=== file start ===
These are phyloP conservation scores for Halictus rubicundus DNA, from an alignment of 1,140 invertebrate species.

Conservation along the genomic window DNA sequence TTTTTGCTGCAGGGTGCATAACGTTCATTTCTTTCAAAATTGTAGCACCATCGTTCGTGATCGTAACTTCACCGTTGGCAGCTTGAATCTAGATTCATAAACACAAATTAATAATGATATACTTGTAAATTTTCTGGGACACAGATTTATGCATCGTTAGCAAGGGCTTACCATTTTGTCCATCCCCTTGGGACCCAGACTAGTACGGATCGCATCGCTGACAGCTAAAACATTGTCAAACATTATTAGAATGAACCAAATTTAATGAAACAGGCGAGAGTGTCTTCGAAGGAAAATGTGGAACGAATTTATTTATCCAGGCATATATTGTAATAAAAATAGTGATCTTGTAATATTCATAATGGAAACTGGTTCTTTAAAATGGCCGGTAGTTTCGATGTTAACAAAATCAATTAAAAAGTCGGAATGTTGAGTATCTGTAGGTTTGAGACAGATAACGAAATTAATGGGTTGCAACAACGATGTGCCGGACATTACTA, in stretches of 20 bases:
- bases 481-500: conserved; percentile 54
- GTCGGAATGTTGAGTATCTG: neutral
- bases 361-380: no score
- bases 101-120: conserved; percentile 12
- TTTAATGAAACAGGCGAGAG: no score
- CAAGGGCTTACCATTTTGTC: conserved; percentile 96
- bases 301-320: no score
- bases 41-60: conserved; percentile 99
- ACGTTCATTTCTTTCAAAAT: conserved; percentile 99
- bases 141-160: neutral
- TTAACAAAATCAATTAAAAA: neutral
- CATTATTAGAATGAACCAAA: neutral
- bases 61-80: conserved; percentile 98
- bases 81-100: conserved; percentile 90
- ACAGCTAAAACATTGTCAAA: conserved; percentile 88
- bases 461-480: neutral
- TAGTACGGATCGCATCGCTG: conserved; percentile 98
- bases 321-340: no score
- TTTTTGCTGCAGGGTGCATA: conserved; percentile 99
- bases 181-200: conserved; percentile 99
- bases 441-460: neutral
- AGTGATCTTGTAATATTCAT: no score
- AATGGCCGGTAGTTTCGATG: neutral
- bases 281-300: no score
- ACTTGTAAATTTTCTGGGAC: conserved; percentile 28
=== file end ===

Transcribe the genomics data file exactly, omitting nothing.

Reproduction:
These are phyloP conservation scores for Halictus rubicundus DNA, from an alignment of 1,140 invertebrate species.

Conservation along the genomic window DNA sequence TTTTTGCTGCAGGGTGCATAACGTTCATTTCTTTCAAAATTGTAGCACCATCGTTCGTGATCGTAACTTCACCGTTGGCAGCTTGAATCTAGATTCATAAACACAAATTAATAATGATATACTTGTAAATTTTCTGGGACACAGATTTATGCATCGTTAGCAAGGGCTTACCATTTTGTCCATCCCCTTGGGACCCAGACTAGTACGGATCGCATCGCTGACAGCTAAAACATTGTCAAACATTATTAGAATGAACCAAATTTAATGAAACAGGCGAGAGTGTCTTCGAAGGAAAATGTGGAACGAATTTATTTATCCAGGCATATATTGTAATAAAAATAGTGATCTTGTAATATTCATAATGGAAACTGGTTCTTTAAAATGGCCGGTAGTTTCGATGTTAACAAAATCAATTAAAAAGTCGGAATGTTGAGTATCTGTAGGTTTGAGACAGATAACGAAATTAATGGGTTGCAACAACGATGTGCCGGACATTACTA, in stretches of 20 bases:
- bases 481-500: conserved; percentile 54
- GTCGGAATGTTGAGTATCTG: neutral
- bases 361-380: no score
- bases 101-120: conserved; percentile 12
- TTTAATGAAACAGGCGAGAG: no score
- CAAGGGCTTACCATTTTGTC: conserved; percentile 96
- bases 301-320: no score
- bases 41-60: conserved; percentile 99
- ACGTTCATTTCTTTCAAAAT: conserved; percentile 99
- bases 141-160: neutral
- TTAACAAAATCAATTAAAAA: neutral
- CATTATTAGAATGAACCAAA: neutral
- bases 61-80: conserved; percentile 98
- bases 81-100: conserved; percentile 90
- ACAGCTAAAACATTGTCAAA: conserved; percentile 88
- bases 461-480: neutral
- TAGTACGGATCGCATCGCTG: conserved; percentile 98
- bases 321-340: no score
- TTTTTGCTGCAGGGTGCATA: conserved; percentile 99
- bases 181-200: conserved; percentile 99
- bases 441-460: neutral
- AGTGATCTTGTAATATTCAT: no score
- AATGGCCGGTAGTTTCGATG: neutral
- bases 281-300: no score
- ACTTGTAAATTTTCTGGGAC: conserved; percentile 28